The upgrade involved adding a storage vessel, pump and heat exchanger to cool the water to just above freezing temperature. Once it reaches this point, the water is expelled onto cracks in the ice surface, freezing on contact in around 700 milliseconds. The Ice Resurfacing Addibot was tested on a real ice rink surface, with the team satisfied with the results and their proof of concept for mobile 3D printing.

While the team says there is many possibilities for Addibots in this space, it will initially focus on road engineering. To this end, it is now developing a new distribution array that can accommodate asphalt materials, with a view to tending to cracks, larger potholes and even the complete resurfacing of roads.

While maintaining roads in their current form is a worthy pursuit in itself, the company says that its technology could also pave the way for more advanced roadways in the future. The thinking is that o keep pace with advancements in transportation technologies, such as electric cars, we will need to rethink how the roads themselves are fabricated. By bringing 3D printing into the mix, it claims Addibots would be able to blend conductive materials into roadways for transmission of electrical power, for example, or add sensors to allow communication between vehicles. They could also make for more robust roads by printing materials for added strength, such as carbon fiber.

The company says its first products will be unmanned autonomous units, but it eventually plans to offer a number of models in various sizes at different price points. These will range from small units you can rent from a home improvement store to pave a new driveway, to manned units for larger scale projects.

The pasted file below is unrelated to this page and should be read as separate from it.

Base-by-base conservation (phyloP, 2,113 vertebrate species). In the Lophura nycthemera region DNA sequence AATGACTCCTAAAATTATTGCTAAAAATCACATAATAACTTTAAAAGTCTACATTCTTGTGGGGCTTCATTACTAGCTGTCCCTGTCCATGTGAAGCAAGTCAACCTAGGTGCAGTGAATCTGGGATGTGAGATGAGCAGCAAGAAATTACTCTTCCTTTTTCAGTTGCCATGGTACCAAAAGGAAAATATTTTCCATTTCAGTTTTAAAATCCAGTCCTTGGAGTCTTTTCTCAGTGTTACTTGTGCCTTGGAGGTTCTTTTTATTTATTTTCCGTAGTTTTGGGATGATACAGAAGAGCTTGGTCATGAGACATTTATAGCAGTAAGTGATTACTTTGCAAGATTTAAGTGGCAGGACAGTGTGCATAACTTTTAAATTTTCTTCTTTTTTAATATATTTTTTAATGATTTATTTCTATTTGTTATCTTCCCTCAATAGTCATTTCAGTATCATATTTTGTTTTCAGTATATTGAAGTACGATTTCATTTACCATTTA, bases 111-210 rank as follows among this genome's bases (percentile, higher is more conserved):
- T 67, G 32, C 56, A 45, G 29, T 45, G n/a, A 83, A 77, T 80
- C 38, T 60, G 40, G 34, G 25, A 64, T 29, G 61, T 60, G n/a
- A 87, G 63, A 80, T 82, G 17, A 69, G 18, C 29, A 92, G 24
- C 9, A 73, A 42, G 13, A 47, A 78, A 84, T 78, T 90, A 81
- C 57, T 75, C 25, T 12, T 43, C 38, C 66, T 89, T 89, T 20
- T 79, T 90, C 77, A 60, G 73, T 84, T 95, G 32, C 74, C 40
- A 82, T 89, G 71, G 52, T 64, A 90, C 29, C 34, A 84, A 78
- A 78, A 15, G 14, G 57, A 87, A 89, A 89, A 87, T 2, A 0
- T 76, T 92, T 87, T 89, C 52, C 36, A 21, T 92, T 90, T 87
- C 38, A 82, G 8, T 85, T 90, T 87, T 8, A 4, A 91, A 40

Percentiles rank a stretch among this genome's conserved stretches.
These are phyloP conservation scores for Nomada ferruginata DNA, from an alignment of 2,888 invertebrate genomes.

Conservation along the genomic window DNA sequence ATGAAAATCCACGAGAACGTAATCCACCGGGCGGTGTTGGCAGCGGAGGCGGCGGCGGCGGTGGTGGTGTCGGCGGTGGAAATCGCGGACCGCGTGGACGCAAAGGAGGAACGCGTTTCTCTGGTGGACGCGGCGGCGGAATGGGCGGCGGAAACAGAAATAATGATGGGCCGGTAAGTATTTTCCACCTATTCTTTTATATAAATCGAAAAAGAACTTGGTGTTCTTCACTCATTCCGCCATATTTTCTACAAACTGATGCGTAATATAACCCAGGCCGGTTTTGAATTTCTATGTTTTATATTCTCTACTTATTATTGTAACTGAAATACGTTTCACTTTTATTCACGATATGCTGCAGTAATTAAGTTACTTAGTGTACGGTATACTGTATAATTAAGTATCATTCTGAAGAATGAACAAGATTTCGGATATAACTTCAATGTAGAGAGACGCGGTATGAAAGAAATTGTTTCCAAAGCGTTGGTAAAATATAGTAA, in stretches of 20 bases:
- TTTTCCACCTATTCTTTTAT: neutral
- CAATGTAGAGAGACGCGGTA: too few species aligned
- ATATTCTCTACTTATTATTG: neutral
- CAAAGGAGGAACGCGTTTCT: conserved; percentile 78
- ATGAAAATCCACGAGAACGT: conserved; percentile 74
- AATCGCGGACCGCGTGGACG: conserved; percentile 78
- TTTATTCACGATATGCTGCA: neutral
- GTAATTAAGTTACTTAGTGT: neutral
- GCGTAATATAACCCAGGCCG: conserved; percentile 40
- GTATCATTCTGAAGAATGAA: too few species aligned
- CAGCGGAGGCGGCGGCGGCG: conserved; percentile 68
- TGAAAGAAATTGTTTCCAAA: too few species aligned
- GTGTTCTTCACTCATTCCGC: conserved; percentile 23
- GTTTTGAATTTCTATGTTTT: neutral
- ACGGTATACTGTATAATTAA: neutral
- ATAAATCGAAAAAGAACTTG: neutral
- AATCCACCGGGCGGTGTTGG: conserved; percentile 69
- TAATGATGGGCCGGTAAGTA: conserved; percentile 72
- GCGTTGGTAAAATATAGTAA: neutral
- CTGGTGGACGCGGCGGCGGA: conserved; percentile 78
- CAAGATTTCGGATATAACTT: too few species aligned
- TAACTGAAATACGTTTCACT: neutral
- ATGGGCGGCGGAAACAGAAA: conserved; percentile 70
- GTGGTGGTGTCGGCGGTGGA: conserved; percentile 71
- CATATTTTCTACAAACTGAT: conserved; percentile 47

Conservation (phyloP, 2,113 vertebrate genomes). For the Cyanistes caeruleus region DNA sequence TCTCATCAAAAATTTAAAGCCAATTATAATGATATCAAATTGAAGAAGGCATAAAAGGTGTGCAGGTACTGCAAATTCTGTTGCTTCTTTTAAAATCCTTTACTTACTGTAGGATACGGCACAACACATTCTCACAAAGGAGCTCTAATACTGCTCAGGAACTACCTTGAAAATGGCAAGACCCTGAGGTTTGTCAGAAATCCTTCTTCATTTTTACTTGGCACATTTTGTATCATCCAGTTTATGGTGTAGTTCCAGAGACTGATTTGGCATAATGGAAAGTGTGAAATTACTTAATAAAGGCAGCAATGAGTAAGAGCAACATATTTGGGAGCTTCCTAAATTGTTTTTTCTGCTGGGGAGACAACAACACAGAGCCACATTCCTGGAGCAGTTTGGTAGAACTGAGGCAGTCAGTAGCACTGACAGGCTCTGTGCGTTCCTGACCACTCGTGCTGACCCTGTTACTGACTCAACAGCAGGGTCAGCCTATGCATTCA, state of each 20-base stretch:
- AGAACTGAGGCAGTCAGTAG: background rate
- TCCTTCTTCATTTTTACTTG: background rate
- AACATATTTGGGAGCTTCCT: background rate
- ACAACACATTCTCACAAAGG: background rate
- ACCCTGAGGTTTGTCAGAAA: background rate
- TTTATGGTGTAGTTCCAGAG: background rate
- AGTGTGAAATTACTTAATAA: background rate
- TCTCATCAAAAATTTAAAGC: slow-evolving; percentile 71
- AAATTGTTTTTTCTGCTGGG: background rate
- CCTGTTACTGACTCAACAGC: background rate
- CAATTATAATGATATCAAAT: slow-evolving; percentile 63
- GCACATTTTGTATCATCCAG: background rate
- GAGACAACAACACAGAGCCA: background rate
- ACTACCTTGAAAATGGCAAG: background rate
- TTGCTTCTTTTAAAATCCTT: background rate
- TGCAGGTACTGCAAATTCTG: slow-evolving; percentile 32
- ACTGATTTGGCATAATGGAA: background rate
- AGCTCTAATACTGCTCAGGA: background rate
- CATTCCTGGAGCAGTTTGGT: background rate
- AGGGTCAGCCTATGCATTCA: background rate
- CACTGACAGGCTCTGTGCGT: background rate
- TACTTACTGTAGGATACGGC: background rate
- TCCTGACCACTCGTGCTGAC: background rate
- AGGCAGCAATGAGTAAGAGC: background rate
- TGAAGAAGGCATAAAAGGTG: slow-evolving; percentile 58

The video below gives an overview of the Addibot in its ice resurfacing form.

Source: Addibot

Ice Resurfacing Addibot™

View gallery - 5 images
5 comments
HensleyBeuronGarlington
These are the drones we've been looking for.
owlbeyou
In my city there are road machines that can repair potholes that used to take three men and a truck full of asphalt to accomplish. Resurfacing of ice in skating rinks can already be done with Zambonis. Both of these contraptions only need one operator to work. Still, if this concept can eventually do what they claim in a more efficient manner, then bring it on, but the unmanned aspect seems redundant.
Stephen N Russell
Upscale & test for So CA area. Huge demand for So CA LA CA roads, blvds & hwys. Mass produce.
Bob Flint
We have pot holes that would swallow this tiny toy whole, of course it would never get to the problem site since other road traffic will crush it before it gets 5 feet from the starting point. Scale this up to full size autonomous truck with escorts to fend off traffic, then maybe it would fill in the cracks & holes around the clock and more easily at quite times in the middle of the night.
Grainpaw
It is going to have to be able to clean mud and gravel out of the pothole first, or the patch won't last long. Extra points if it can scrape up and reuse old chewing gum.